Why Christianity Must Change or Die
The above is the title of a book by Bishop John Shelby Spong of the Episcopal (Anglican) Christian faith (Harper: San Francisco, 1999). He is now a teacher at Harvard University after retiring as bishop after more than twenty years.
When you read the quotations below from his book, you may find some of them controversial. However, his message is an important one and you should examine what he has to say carefully. I don't accept his message entirely, however, I do believe he is honestly and earnestly exploring problems that Christians are struggling with and the way he has resolved the struggles in his own life and soul are worth thinking about.
Spong says of himself: "I define myself above all other things as a believer. I am indeed a passionate believer. God is the ultimate reality in my life. I live in a constant and almost mystical awareness of the divine presence" (p. 3). "Yet, when I seek to put my understanding of this God into human words, my certainty all but disappears. Human words always contract and diminish my God awareness. They never expand it. The God I know is not concrete or specific. This God is rather shrouded in mystery, wonder, and awe. The deeper I journey into this divine presence, the less any literalized phrases, including the phrases of the Christian creed, seem relevant. The God I know can only be pointed to; this God can never be enclosed by propositional statements" (p. 4).
The above is at the heart of Spong's way of exploring spiritual matters. Read it over a couple of times so that you get his ideas clearly in mind. They are not by any means unique concepts. Mystics of every faith have come to the same conclusions for over two thousand years. Yes, it is nice to have a bible or Koran or other written ideas about God. But, words never fully communicate what God is all about and if you limit your knowledge of God to only the words, then you miss the wonders and powers of having a more intimate relationship with God. That intimacy is inexpressible in words.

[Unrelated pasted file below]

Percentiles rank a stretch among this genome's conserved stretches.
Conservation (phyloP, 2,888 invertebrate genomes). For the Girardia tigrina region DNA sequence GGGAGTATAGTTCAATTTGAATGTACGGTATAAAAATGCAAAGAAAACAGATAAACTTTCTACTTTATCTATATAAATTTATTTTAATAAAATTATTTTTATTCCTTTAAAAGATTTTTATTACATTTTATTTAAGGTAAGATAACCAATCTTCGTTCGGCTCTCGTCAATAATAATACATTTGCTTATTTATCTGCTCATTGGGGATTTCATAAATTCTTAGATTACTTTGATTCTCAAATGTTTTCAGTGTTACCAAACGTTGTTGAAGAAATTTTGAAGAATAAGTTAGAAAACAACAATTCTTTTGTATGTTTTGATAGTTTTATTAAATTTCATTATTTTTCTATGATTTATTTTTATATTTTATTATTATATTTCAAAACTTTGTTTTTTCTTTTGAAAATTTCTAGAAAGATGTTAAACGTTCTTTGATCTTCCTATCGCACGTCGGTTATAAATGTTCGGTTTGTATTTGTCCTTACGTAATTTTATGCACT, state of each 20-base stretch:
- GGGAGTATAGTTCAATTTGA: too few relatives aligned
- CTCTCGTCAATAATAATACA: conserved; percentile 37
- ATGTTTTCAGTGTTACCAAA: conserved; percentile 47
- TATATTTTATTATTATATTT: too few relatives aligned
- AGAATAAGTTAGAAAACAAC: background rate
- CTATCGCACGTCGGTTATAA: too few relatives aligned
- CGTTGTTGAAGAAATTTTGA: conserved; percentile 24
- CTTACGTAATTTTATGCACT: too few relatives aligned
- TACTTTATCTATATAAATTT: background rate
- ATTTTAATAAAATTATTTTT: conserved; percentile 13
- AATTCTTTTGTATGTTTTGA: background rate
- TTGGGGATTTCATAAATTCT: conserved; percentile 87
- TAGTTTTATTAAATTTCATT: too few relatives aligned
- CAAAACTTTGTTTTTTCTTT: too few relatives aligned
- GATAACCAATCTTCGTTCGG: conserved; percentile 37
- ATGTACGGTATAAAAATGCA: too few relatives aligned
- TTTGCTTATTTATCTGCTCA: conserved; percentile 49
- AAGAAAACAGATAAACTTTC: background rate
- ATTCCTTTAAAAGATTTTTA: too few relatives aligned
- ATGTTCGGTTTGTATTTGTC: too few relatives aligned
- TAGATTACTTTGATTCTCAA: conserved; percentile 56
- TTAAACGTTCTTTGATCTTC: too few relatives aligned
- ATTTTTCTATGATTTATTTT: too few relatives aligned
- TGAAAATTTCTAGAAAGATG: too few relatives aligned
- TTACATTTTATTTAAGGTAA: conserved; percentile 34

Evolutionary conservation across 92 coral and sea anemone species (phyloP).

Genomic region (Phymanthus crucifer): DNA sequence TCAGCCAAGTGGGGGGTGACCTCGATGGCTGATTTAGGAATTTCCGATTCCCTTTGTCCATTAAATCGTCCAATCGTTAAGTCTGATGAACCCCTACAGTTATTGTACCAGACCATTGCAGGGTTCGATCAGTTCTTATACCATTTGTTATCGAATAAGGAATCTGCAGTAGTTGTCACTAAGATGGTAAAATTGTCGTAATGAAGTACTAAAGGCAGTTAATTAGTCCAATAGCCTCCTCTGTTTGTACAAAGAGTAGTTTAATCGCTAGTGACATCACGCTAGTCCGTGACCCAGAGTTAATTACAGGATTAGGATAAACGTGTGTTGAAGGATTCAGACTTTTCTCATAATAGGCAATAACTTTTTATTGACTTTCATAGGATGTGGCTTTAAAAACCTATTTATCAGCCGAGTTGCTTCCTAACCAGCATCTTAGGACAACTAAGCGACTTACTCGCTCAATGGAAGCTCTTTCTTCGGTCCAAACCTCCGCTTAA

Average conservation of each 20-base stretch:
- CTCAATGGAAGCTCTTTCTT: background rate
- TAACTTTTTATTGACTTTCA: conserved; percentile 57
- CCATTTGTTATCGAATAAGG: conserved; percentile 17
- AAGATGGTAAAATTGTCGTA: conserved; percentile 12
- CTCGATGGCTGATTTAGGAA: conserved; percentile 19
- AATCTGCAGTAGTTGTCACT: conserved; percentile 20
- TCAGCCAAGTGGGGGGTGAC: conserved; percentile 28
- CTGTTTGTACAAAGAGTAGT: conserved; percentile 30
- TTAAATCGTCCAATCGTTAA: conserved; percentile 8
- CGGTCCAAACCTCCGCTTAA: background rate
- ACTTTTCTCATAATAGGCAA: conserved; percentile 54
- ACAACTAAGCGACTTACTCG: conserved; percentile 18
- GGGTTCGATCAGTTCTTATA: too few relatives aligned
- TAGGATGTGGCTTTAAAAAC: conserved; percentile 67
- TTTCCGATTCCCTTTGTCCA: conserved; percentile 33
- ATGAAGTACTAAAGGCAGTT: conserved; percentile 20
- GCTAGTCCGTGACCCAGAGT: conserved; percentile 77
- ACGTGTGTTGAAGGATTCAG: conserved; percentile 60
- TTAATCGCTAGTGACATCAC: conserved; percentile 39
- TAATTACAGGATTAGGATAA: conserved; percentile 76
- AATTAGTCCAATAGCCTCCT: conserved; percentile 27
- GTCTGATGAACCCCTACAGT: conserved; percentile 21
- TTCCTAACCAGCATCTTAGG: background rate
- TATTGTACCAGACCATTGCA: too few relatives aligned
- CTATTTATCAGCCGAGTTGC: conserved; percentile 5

Spong wants you to be creative in the way you approach your God. "The Church historically has been willing to criticize, marginalize, or even expel its most creative thinkers. The list would stretch from Origen through Erasmus to Hans Kung. This institution seems far more eager to expend its energy defending its limited truth than to see its holy words for what they are---mere pointers toward the reality that limited words always distort and can never finally capture" (p. 5).
Although I agree with the above, I believe Spong spends too much time attacking the specific language of the Bible. For example, Spong notes that: "The opening phrase of the Apostles' Creed speaks first of God as the 'Father Almighty.' Both of these words offend me deeply. Here the mystery that I treasure in God begins to be filled with limiting cultural definitions. The word 'Father' is such a human word---so male, so dated It shouts of the masculinity of the deity, a concept that has been used for thousands of years to justify the oppression of women by religious institutions" (p. 5). Yes, that is true. You can be upset by the cultural context that distorts the message of God. However, you need not be so upset. You can also read other meanings into the use of the word. Or, you can elect to change the words to 'Father-Mother' as some people do. I would argue that you should avoid getting into endless arguments about the details as those arguments can distract you for the central messages of God and undermine your effort to become one with God.